Explaining a detached retina
It’s easy to take vision for granted. Many people are born with fully functional eyes and only experience mild vision loss throughout their lives. But when vision is compromised and vision loss occurs, the reality of just how valuable eyesight is can sink in quickly.
Various factors can contribute to vision loss. Many people only experience age-related vision loss, which is typically combatted with prescription eyeglasses. But sometimes vision loss, whether it’s linked to aging or not, can be more menacing. Such is the case when a person has a detached retina.
What is the retina?
The retina is the layer of cells that lines the back wall inside the eye. The online medical resource Verywell Health says that light is projected onto the retina as it enters through the cornea, pupil and lens. The nerves of the retina then process that light and associated images before transferring their signals to the optic nerve, which then transports the signals to the brain. That’s where the perception of images occurs, which highlights just how important a role the retina plays in vision.
What is a detached retina?
The American Academy of Ophthalmology says a detached retina occurs when the retina lifts away from the back of the eye. This is a serious problem that, if left untreated, could lead to vision loss in the affected eye.
What causes a detached retina?
Various things can cause the retina to become detached. The AAO notes that, as a person ages, the vitreous in his or her eyes begins to shrink and get thinner. As the eye moves, the vitreous, a jelly-like substance that fills the middle of the eye, moves around on the retina and does not cause any problems. However, in some instances, the vitreous sticks to the retina and pulls hard enough to tear it, allowing fluid to pass through the tear and detaching the retina.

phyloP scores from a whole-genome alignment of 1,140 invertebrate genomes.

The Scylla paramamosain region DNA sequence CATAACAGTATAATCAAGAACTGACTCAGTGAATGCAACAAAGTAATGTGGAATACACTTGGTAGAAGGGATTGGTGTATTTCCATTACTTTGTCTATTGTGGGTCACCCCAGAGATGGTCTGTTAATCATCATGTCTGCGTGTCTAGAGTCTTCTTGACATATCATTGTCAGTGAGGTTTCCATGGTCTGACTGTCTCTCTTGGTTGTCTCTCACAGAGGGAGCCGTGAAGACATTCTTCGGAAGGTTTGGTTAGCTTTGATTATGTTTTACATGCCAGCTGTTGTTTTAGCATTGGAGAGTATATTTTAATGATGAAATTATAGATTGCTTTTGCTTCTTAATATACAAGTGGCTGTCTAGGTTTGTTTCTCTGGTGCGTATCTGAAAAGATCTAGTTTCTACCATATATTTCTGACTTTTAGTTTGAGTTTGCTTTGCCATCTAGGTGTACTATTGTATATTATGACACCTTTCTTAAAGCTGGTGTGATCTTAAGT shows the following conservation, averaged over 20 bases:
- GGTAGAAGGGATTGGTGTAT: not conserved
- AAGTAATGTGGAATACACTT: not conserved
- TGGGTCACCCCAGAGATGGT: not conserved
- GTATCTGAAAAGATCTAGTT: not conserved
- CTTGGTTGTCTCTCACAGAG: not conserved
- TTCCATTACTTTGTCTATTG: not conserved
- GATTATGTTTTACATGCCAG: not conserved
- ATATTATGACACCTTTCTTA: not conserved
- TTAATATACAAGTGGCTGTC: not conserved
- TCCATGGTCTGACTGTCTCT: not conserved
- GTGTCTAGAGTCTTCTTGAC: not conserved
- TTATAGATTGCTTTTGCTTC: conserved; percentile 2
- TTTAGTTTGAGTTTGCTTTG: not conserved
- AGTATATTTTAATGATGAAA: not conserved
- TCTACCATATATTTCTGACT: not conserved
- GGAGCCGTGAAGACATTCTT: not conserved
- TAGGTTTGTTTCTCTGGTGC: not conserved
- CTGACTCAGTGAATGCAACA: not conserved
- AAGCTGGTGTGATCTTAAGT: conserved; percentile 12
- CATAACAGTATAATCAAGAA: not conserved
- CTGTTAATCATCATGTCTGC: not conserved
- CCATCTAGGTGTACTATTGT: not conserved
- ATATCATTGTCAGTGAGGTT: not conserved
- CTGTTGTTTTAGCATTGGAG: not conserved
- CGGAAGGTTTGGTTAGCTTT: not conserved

But age is not the only thing that can contribute to a detached retina. Verywell Health notes that trauma like a blow to the head can cause the retina to detach as well. Such trauma sometimes occurs when playing sports.
What are the signs of a detached retina?
The AAO urges anyone experiencing any of the following symptoms to contact an ophthalmologist immediately; otherwise, any delays can contribute to vision loss in the affected eye.
• Seeing flashing lights: Some people compare this symptom, which appears suddenly, to seeing stars after being hit in the eye.
• Noticing many floaters at once: The floaters may appear to resemble specks, lines or cobwebs in the affected person’s field of vision.
• A shadow in the affected person’s peripheral vision
• A gray curtain covering affected person’s field of vision
How is a detached retina treated?
The AAO notes that surgery is performed to repair a detached retina. There are different types of surgery to repair detached retinas, and patients can discuss their surgical options with their ophthalmologists.
A detached retina is a serious condition that requires immediate medical attention. Learn more about detached retinas at www.aao.org.